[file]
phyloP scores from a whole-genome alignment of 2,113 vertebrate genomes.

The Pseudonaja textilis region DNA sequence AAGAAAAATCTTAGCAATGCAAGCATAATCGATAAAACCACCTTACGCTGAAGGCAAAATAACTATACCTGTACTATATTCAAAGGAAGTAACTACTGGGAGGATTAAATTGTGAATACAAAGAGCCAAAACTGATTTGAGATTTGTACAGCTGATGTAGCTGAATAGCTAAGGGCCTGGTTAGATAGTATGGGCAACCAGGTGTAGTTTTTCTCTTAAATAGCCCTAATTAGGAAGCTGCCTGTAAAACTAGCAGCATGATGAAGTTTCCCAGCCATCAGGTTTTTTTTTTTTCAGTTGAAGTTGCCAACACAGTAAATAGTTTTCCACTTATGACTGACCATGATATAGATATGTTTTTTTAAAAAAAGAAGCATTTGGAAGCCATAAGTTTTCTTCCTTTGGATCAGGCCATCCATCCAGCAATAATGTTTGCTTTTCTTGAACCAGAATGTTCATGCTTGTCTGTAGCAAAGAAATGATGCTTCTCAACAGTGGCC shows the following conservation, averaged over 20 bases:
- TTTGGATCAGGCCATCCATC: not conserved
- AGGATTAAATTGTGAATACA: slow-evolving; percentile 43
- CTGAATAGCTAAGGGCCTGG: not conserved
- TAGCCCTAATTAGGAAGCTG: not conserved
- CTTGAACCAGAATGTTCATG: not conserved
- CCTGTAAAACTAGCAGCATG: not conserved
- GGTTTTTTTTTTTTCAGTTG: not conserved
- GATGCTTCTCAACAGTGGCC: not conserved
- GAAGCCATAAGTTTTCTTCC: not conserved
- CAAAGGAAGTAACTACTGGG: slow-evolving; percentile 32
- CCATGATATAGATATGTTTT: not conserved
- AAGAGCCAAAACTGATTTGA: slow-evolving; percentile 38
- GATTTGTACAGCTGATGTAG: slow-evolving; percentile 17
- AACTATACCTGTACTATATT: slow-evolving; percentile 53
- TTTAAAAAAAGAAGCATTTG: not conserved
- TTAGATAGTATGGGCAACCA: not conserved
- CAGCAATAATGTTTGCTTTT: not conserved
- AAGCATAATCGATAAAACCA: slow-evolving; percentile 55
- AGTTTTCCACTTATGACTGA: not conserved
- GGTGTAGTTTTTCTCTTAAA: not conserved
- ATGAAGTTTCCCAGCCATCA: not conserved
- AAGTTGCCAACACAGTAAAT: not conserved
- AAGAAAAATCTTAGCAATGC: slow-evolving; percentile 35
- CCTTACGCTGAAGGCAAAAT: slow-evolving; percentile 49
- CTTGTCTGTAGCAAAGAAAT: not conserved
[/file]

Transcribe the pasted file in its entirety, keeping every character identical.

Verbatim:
phyloP scores from a whole-genome alignment of 2,113 vertebrate genomes.

The Pseudonaja textilis region DNA sequence AAGAAAAATCTTAGCAATGCAAGCATAATCGATAAAACCACCTTACGCTGAAGGCAAAATAACTATACCTGTACTATATTCAAAGGAAGTAACTACTGGGAGGATTAAATTGTGAATACAAAGAGCCAAAACTGATTTGAGATTTGTACAGCTGATGTAGCTGAATAGCTAAGGGCCTGGTTAGATAGTATGGGCAACCAGGTGTAGTTTTTCTCTTAAATAGCCCTAATTAGGAAGCTGCCTGTAAAACTAGCAGCATGATGAAGTTTCCCAGCCATCAGGTTTTTTTTTTTTCAGTTGAAGTTGCCAACACAGTAAATAGTTTTCCACTTATGACTGACCATGATATAGATATGTTTTTTTAAAAAAAGAAGCATTTGGAAGCCATAAGTTTTCTTCCTTTGGATCAGGCCATCCATCCAGCAATAATGTTTGCTTTTCTTGAACCAGAATGTTCATGCTTGTCTGTAGCAAAGAAATGATGCTTCTCAACAGTGGCC shows the following conservation, averaged over 20 bases:
- TTTGGATCAGGCCATCCATC: not conserved
- AGGATTAAATTGTGAATACA: slow-evolving; percentile 43
- CTGAATAGCTAAGGGCCTGG: not conserved
- TAGCCCTAATTAGGAAGCTG: not conserved
- CTTGAACCAGAATGTTCATG: not conserved
- CCTGTAAAACTAGCAGCATG: not conserved
- GGTTTTTTTTTTTTCAGTTG: not conserved
- GATGCTTCTCAACAGTGGCC: not conserved
- GAAGCCATAAGTTTTCTTCC: not conserved
- CAAAGGAAGTAACTACTGGG: slow-evolving; percentile 32
- CCATGATATAGATATGTTTT: not conserved
- AAGAGCCAAAACTGATTTGA: slow-evolving; percentile 38
- GATTTGTACAGCTGATGTAG: slow-evolving; percentile 17
- AACTATACCTGTACTATATT: slow-evolving; percentile 53
- TTTAAAAAAAGAAGCATTTG: not conserved
- TTAGATAGTATGGGCAACCA: not conserved
- CAGCAATAATGTTTGCTTTT: not conserved
- AAGCATAATCGATAAAACCA: slow-evolving; percentile 55
- AGTTTTCCACTTATGACTGA: not conserved
- GGTGTAGTTTTTCTCTTAAA: not conserved
- ATGAAGTTTCCCAGCCATCA: not conserved
- AAGTTGCCAACACAGTAAAT: not conserved
- AAGAAAAATCTTAGCAATGC: slow-evolving; percentile 35
- CCTTACGCTGAAGGCAAAAT: slow-evolving; percentile 49
- CTTGTCTGTAGCAAAGAAAT: not conserved